In the Interest of Ryan Ray Corman Haley L. Wamstad, Assistant State's Attorney, Petitioner and Appellee
Ryan Ray Corman, Respondent and Appellant
Appeal from the District Court of Grand Forks County, Northeast Central Judicial District, the Honorable Lawrence E. Jahnke, Judge.
Andrew C. Eyre, Assistant State's Attorney, Grand Forks County States Attorney's Office, Grand Forks, ND, for petitioner and appellee.
DeWayne A. Johnston, Grand Forks, ND, for respondent and appellant.
Daniel J. Crothers, William A. Neumann, S.J., Lisa Fair McEvers, Gerald W. VandeWalle, C.J. Opinion of the Court by Crothers, Justice. The Honorable William A. Neumann, S.J., sitting in place of Sandstrom, J., disqualified. Kapsner, Justice, dissenting.
[¶1] Ray Corman appeals from a district court memorandum decision and order concluding Corman is a sexually dangerous individual and committing him to the care, custody and control of the executive director of the North Dakota Department of Human Services. We affirm.
[¶2] In December 1986, Corman pled guilty to felony battery in Indiana and was sentenced to five years incarceration, all suspended, and three years supervised probation. One month later, Corman was charged in Indiana with sexually molesting a ten-year-old boy during October 1986, when Corman was 27 years old. Corman pled guilty on March 18, 1987 and was sentenced to five years incarceration, four years suspended, and three years supervised probation. In 1988, Corman failed to comply with the terms of his probation and was ordered to serve the remainder of his sentences for both convictions.
[¶3] In June 2007, Corman was charged with and convicted of contributing to the delinquency of a minor, a Class A Misdemeanor, for providing a 15-year-old male with pornographic materials in 2006. As a condition of his sentence, Corman was required to register as a sex offender, was precluded from possessing children's pictures without permission from his probation officer and was required to complete sex offender treatment.
[¶4] Corman was terminated from sex offender treatment in September 2009 due, in part, to his deception and failure to participate. Corman's probation was revoked in October 2009 for, among other things, possessing sexually stimulating materials. The probationary search leading up to revocation found Corman in possession of numerous photos of young children and cartoon depictions of children engaging in sexual behavior. Corman's probation officer testified the materials could be used for sexual gratification and for grooming potential young victims. In August 2010, Corman was charged with and pled guilty to failing to register as a sex offender, a Class C Felony, and for failing to register changes in his employment status. Corman was sentenced to five years imprisonment, with two years suspended, and was again required to complete sex offender treatment. While in prison, Corman again refused to participate in treatment.
[¶5] In November 2011, nine months before Corman's scheduled release date, the North Dakota Department of Corrections conducted a pre-release sex offender staffing investigation, to determine whether to recommend the civil commitment of Corman as a sexually dangerous individual. At some point, Corman admitted to multiple incidents of sexual contact with five boys who were ages 9, 11, 13, 14 and 17, which occurred when Corman was age 19-21, or six to eight years before the 1987 sexual molestation conviction. After interviewing Corman and conducting several actuarial tests, the Department of Corrections concluded further review of Corman's case was not recommended, but recommended post-release sex offender treatment. Corman's probation officer disagreed with the staffing report and contacted the Grand Forks County State's Attorney's Office to recommend civil commitment for Corman.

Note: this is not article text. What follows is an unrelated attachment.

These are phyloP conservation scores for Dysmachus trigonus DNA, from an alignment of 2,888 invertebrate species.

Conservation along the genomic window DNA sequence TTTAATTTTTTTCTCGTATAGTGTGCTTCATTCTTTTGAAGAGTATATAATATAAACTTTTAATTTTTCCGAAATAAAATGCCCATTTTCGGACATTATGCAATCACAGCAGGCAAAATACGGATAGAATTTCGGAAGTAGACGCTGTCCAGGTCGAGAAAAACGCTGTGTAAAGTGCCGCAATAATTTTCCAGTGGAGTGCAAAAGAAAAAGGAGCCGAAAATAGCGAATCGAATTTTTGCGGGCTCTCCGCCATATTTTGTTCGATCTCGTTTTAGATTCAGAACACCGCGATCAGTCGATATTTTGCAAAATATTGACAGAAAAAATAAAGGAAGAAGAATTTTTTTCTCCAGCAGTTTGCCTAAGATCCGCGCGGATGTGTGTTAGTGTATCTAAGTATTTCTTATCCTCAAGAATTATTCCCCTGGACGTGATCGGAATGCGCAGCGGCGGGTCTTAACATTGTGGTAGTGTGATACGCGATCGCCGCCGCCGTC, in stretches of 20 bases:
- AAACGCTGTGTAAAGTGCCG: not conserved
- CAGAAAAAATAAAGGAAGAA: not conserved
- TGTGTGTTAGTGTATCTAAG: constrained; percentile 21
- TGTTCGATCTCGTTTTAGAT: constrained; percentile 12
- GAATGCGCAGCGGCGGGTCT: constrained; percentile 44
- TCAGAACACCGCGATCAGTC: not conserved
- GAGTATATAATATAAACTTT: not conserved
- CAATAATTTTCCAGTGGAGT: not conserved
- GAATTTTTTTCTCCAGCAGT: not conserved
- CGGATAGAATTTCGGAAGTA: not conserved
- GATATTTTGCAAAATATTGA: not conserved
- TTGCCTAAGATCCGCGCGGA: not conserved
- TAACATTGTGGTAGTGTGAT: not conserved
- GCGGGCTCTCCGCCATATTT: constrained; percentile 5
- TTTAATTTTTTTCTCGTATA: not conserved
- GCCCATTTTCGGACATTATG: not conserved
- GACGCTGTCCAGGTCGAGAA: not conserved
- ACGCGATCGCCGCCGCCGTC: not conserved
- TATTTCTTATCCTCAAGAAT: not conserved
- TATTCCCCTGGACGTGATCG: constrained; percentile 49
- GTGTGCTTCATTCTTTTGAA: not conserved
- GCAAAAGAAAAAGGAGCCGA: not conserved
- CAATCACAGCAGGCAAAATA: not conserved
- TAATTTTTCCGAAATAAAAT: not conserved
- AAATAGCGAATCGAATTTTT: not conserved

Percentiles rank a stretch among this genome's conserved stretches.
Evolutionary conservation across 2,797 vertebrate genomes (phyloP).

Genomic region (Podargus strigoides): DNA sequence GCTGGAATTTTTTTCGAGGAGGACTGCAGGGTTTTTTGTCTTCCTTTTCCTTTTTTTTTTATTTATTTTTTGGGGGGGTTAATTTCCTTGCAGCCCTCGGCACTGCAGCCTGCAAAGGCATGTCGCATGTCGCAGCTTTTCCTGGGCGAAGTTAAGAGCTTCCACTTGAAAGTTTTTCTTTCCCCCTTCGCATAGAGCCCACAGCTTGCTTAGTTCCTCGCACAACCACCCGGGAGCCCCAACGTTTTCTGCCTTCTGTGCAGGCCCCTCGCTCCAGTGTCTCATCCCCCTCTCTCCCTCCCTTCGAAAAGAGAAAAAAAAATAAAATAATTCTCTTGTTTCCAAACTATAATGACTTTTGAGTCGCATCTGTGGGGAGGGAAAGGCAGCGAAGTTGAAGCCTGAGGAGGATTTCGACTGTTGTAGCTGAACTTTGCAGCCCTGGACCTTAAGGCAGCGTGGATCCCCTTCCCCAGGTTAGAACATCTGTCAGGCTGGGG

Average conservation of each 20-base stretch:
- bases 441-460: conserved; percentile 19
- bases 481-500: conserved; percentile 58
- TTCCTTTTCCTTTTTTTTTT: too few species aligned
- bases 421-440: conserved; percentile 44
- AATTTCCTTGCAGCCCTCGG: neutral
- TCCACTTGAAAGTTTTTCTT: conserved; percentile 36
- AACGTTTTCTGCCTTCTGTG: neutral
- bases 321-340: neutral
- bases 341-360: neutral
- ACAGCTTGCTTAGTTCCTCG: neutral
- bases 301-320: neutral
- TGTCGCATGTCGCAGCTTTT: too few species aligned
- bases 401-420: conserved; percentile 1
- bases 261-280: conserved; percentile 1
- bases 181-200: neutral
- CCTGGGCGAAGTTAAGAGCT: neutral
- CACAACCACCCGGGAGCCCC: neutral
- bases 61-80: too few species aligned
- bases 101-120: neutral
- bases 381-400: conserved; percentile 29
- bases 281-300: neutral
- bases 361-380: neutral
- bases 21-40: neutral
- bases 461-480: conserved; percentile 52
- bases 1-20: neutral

[¶6] An amended petition for commitment was filed by the Grand Forks County State's Attorney. Dr. Greg Volk, a clinical psychologist who was appointed by the district court as an independent psychological evaluator, clinically interviewed Corman, reviewed his records and reviewed the results of several actuarial tests. The State's psychological evaluator, Dr. Lynne Sullivan, also reviewed Corman's records and actuarial test results, but did not clinically interview Corman because Corman refused to meet with her. A commitment hearing was held on April 10 and 11, 2013. Dr. Sullivan testified Corman met the criteria for paraphelia not otherwise specified, with pedophilic and hebephelic interests and narcissistic personality disorder with antisocial traits. She determined Corman is a sexually dangerous individual and recommended he be committed to the North Dakota State Hospital. Dr. Volk testified Corman has a personality disorder, not otherwise specified, with histrionic and narcissistic features. Dr. Volk agreed Corman needed sex offender treatment but opined Corman was not necessarily likely to engage in further acts of sexually predatory conduct. Dr. Volk also noted, " Corman's history is suggestive of longstanding problems associated with a high level of risk." Dr. Volk reported, " While his current offense does not involve [sexual] contact, his history indicates a propensity toward inappropriate sexual contact with minors that he has admitted in a polygraph assessment." Following the commitment hearing, the district court found Corman is a sexually dangerous individual and committed him to the care, custody and control of the executive director of the North Dakota Department of Human Services.
[¶7] Corman appeals the district court order civilly committing him as